Stages of Neuroblastoma
Key Points for this Section
After neuroblastoma has been diagnosed, tests are done to find out
if cancer has spread from where it started to other parts of the body.
The process used to find out the extent or spread of cancer is called staging. The information gathered from the staging process helps determine the stage of the disease. For neuroblastoma, stage is one of the factors used to plan treatment. The following tests and procedures may be used to determine the stage:
- Bone marrow aspiration and biopsy: The removal of bone marrow, blood, and a small piece of bone by inserting a hollow needle into the hipbone or breastbone. A pathologist views the bone marrow, blood, and bone under a microscope to look for signs of cancer.
Lymph node biopsy: The removal of all or part of a lymph node. A pathologist views the tissue under a microscope to look for cancer cells. One of the following types of biopsies may be done:
- CT scan (CAT scan): A procedure that makes a series of detailed pictures of areas inside the body, taken from different angles. The pictures are made by a computer linked to an x-ray machine. A dye may be injected into a vein or swallowed to help the organs or tissues show up more clearly. This procedure is also called computed tomography, computerized tomography, or computerized axial tomography.
- MRI (magnetic resonance imaging): A procedure that uses a magnet, radio waves, and a computer to make a series of detailed pictures of areas inside the body. This procedure is also called nuclear magnetic resonance imaging (NMRI).
- X-rays of the chest, bones, and abdomen: An x-ray is a type of energy beam that can go through the body and onto film, making a picture of areas inside the body.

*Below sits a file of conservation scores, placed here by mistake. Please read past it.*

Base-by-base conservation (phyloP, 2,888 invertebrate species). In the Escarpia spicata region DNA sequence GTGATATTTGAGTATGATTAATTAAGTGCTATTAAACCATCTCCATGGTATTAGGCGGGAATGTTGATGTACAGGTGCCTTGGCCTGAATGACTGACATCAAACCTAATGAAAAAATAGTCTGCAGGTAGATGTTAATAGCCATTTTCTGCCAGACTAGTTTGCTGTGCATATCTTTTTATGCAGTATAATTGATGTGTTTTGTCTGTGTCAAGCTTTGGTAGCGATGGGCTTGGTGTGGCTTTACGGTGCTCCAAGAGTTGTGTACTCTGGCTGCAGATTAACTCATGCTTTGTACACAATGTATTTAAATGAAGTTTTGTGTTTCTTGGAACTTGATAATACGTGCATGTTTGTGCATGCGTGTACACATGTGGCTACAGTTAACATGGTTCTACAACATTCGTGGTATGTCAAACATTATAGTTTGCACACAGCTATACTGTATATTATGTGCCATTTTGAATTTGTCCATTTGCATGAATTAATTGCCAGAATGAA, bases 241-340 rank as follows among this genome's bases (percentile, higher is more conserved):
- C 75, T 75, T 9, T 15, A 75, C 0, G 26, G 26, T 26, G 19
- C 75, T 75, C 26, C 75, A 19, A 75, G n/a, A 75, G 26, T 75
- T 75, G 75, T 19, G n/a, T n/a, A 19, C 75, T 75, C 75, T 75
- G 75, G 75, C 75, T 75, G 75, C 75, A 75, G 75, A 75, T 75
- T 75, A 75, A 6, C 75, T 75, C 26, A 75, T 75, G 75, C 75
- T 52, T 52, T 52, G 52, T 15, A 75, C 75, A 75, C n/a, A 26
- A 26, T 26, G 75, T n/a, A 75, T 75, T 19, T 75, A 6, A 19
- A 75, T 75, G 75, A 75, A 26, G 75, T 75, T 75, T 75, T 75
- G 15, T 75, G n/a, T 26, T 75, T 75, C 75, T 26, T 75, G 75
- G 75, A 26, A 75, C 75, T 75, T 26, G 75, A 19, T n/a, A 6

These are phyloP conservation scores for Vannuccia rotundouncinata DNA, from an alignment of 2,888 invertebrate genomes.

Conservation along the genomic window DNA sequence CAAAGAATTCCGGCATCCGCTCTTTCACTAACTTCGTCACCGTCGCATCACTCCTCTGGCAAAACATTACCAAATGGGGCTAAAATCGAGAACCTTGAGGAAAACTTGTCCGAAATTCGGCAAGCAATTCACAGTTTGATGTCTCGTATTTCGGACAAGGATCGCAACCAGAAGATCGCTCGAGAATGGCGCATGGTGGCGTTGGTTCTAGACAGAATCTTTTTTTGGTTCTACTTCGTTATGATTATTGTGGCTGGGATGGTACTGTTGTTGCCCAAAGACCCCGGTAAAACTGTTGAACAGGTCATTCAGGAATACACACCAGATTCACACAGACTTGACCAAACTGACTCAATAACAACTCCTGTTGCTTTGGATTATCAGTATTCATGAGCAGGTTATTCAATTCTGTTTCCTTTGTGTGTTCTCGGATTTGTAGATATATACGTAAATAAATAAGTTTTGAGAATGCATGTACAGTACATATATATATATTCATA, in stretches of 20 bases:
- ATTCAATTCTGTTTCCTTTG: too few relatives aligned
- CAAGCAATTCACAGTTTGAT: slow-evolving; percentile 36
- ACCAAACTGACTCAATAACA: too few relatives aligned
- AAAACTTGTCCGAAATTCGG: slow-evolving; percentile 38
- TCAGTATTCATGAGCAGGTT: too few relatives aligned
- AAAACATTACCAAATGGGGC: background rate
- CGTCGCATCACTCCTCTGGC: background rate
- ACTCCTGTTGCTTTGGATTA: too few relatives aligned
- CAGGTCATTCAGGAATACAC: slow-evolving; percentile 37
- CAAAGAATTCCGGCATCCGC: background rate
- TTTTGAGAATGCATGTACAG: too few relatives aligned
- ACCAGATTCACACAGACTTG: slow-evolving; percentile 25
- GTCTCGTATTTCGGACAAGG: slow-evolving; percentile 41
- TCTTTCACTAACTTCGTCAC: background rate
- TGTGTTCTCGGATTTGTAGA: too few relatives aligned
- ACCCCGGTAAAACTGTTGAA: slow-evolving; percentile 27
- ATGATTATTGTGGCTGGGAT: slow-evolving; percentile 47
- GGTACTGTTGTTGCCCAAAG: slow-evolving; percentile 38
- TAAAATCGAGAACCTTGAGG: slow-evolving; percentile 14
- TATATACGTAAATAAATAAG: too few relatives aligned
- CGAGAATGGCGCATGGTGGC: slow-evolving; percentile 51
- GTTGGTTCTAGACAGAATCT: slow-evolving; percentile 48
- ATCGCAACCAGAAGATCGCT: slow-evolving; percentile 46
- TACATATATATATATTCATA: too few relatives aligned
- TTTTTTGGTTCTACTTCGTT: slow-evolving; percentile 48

- Ultrasound exam: A procedure in which high-energy sound waves (ultrasound) are bounced off internal tissues or organs and make echoes. The echoes form a picture of body tissues called a sonogram. The picture can be printed to be looked at later.
- Radionuclide scan: A procedure to find areas in the body where cells, such as cancer cells, are dividing rapidly. A very small amount of radioactive material is swallowed or injected into a vein and travels through the bloodstream. The radioactive material collects in the bones or other tissues and is detected by a radiation-measuring device.
There are three ways that cancer spreads in the body.
The three ways that cancer spreads in the body are:
- Through tissue. Cancer invades the surrounding normal tissue.
- Through the lymph system. Cancer invades the lymph system and travels through the lymph vessels to other places in the body.
- Through the blood. Cancer invades the veins and capillaries and travels through the blood to other places in the body.
When cancer cells break away from the primary (original) tumor and travel through the lymph or blood to other places in the body, another (secondary) tumor may form. This process is called metastasis. The secondary (metastatic) tumor is the same type of cancer as the primary tumor. For example, if breast cancer spreads to the bones, the cancer cells in the bones are actually breast cancer cells. The disease is metastatic breast cancer, not bone cancer.
The following stages are used for neuroblastoma:
In stage 1, the tumor is in only one area and all of the tumor that can be seen is completely removed during surgery.
Stage 2 is divided into stage 2A and 2B.
In stage 3, one of the following is true:
- the tumor cannot be completely removed during surgery and has spread from one side of the body to the other side and may also have spread to nearby lymph nodes; or
- the tumor is in only one area, on one side of the body, but has spread to lymph nodes on the other side of the body; or
- the tumor is in the middle of the body and has spread to tissues or lymph nodes on both sides of the body, and the tumor cannot be removed by surgery.
Stage 4 is divided into stage 4 and stage 4S.
- In stage 4, the tumor has spread to distant lymph nodes, the skin, or other parts of the body.
In stage 4S, the following are true:
- the child is younger than 1 year; and
- the cancer has spread to the skin, liver, and/or bone marrow; and
- the tumor is in only one area and all of the tumor that can be seen may be completely removed during surgery; and/or
- cancer cells may be found in the lymph nodes near the tumor.
Treatment of neuroblastoma is based on risk groups.
For many types of cancer, stages are used to plan treatment. For neuroblastoma, treatment depends on risk groups. The stage of neuroblastoma is one factor used to determine risk group. Other factors are the age of the child, tumor histology, and tumor biology.
There are 3 risk groups: low risk, intermediate risk, and high risk.
- Low-risk and intermediate-risk neuroblastoma have a good chance of being cured.
- High-risk neuroblastoma may be difficult to cure.